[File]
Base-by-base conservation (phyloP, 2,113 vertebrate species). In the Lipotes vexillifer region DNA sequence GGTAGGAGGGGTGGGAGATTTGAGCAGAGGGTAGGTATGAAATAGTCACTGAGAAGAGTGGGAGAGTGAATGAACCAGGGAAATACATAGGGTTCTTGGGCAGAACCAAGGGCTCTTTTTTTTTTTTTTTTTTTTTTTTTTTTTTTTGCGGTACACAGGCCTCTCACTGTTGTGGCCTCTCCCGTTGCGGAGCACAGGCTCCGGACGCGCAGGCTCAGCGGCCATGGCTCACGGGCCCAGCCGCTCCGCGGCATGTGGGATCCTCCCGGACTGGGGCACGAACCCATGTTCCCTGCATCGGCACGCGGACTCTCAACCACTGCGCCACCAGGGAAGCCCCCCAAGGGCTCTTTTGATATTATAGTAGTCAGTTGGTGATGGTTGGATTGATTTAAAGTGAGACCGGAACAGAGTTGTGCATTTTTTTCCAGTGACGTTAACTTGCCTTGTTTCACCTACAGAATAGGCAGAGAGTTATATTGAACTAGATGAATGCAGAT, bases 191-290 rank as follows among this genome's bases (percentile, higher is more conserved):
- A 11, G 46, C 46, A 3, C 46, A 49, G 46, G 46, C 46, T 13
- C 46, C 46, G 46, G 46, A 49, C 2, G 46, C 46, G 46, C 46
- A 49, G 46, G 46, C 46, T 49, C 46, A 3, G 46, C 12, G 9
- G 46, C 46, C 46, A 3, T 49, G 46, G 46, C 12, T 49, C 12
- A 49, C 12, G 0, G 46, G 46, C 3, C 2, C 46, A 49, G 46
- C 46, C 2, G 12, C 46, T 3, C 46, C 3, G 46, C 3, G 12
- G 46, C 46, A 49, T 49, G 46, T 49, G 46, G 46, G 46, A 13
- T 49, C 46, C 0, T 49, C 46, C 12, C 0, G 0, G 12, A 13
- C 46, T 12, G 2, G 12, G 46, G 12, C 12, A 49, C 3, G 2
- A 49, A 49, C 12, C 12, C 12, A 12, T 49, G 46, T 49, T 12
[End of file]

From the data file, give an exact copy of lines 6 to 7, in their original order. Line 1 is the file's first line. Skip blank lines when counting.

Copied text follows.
- A 49, C 12, G 0, G 46, G 46, C 3, C 2, C 46, A 49, G 46
- C 46, C 2, G 12, C 46, T 3, C 46, C 3, G 46, C 3, G 12